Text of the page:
It’s expected that later this week some key portions of legislation affecting spending and research processes for the National Science Foundation will be reviewed by a subcommittee of the U.S. House of Representatives’ Science, Space, and Technology panel. The social science community is watching the roll-out carefully, since recent legislative history rhetoric has seemed hostile to the disciplines.
Congressman Lamar Smith, the Texas Republican who chairs the full committee, has drafted a bill dubbed “Frontiers in Research, Science, and Technology,” or FIRST, to reauthorize programs of the NSF and several other federal agencies with research portfolios. FIRST follows up from his scuttled High Quality Research Act,and is one of several pieces that address reauthorizing the omnibus American COMPETES act. That bill, passed in 2007 and renewed in 2010, focused on improving both funding and the environment for research at a number of federal agencies, including the NSF, NASA, the Department of Energy and the National Institute of Standards and Technology. Drafts of these various House bills — FIRST, the Enabling Innovation for Science, Technology, and Energy in America Act (or EINSTEIN) for the Department of Energy piece of the pie, even an offering from the minority Democrats — have been circulating since the fall. And in the Democrat-controlled Senate, the reauthorization is expected to take the form of a single bill.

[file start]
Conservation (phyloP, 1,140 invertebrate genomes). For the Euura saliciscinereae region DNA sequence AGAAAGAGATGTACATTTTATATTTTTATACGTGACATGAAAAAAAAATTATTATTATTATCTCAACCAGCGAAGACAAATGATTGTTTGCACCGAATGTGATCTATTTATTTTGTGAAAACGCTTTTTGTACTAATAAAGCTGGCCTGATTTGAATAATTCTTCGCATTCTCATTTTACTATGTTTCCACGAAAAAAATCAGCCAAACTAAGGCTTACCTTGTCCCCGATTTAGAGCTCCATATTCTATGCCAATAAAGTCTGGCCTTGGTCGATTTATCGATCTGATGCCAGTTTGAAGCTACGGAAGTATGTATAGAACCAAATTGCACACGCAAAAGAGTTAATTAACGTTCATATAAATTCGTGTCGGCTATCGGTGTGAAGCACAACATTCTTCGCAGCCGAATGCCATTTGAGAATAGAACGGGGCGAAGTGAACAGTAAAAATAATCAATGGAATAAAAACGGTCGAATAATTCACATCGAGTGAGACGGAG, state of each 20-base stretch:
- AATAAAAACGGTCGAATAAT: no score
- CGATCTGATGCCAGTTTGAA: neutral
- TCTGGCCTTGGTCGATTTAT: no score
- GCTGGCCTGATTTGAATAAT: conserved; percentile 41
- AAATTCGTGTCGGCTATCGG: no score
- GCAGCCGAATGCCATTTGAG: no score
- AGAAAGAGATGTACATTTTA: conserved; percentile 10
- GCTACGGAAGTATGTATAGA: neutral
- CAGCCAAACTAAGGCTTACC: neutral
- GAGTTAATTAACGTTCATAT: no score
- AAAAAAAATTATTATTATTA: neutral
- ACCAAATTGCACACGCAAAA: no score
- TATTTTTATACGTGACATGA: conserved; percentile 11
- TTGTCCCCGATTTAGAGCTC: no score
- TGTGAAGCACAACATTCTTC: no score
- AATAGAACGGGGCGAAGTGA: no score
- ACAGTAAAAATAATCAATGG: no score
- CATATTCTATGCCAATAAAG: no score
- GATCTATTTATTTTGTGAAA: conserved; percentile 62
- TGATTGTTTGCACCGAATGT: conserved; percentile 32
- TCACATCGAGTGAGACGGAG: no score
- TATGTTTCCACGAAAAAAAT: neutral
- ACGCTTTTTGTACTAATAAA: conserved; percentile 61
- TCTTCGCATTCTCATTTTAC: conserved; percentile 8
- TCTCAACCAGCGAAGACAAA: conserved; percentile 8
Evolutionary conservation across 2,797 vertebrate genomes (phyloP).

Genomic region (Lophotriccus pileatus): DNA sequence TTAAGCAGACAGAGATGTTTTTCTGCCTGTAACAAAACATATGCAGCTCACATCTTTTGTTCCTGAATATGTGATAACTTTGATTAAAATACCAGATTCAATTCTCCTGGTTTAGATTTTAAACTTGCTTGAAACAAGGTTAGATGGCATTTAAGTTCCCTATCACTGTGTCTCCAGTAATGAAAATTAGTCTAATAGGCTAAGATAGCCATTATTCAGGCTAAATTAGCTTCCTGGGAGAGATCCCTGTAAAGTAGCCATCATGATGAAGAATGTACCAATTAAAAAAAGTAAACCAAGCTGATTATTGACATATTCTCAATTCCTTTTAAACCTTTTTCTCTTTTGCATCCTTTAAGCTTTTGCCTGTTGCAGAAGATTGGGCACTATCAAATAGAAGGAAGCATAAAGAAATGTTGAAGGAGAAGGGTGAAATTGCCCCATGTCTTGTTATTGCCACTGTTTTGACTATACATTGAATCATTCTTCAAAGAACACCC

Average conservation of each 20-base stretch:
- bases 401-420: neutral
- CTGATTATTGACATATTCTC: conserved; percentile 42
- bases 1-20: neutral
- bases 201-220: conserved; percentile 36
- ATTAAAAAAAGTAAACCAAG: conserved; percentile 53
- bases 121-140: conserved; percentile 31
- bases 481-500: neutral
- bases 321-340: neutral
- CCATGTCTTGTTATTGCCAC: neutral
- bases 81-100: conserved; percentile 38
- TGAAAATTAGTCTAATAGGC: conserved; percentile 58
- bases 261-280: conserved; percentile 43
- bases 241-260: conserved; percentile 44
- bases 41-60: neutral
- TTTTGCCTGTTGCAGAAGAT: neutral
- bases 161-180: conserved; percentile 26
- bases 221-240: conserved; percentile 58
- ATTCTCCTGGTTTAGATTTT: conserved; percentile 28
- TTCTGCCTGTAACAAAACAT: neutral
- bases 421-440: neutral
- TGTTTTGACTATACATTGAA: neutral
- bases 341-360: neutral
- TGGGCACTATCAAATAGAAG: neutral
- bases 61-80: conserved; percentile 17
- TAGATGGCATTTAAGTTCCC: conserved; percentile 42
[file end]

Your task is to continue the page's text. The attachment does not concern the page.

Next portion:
This week’s likely mark-up will probably address the appropriations and transparency portions of FIRST, including possible reductions in funding for NSF’s Directorate for Social, Behavioral & Economic Sciences. Cuts from current levels would concern any agency, but with NSF the largest funder of social science research in the U.S. this an even greater concern.
As the two graphs above and the spreadsheet at the bottom demonstrate, social science is a relatively small portion of the NSF total. In fact, while funding for the physical science, computer technology, and engineering dwarf the social sciences, funding for the SBE directorate has more than doubled the growth of NSF’s budget in the last decade, growing almost 19 percent to the NSF’s 8 percent. (These are all imperfect comparisons across years because of bureaucratic reorganizations, but the trends hold true.)
Concerns have been amplified by Smith’s rhetoric, which emphasizes that the federal budget can’t accommodate all sorts of research, and only the right kind should be funded going forward. Who decides what the right kind is? The talk suggests that congressional perceptions of a project’s intellectual merit matter as much, or perhaps more, than peer review.
“With limited funding, we must prioritize,” Smith and House Majority Leader Eric Cantor wrote in USA Today in September. “Congress is right to ask why NSF chooses to fund research on Mayan architecture over projects that could help our wounded warriors or save lives.” Despite the chill reception their statements have earned, Smith and his generally Republican colleagues insist they aren’t “anti-science”: “Reprioritizing the government’s research spending in favor of improving Americans’ quality of life is not anti-science. It is common sense.”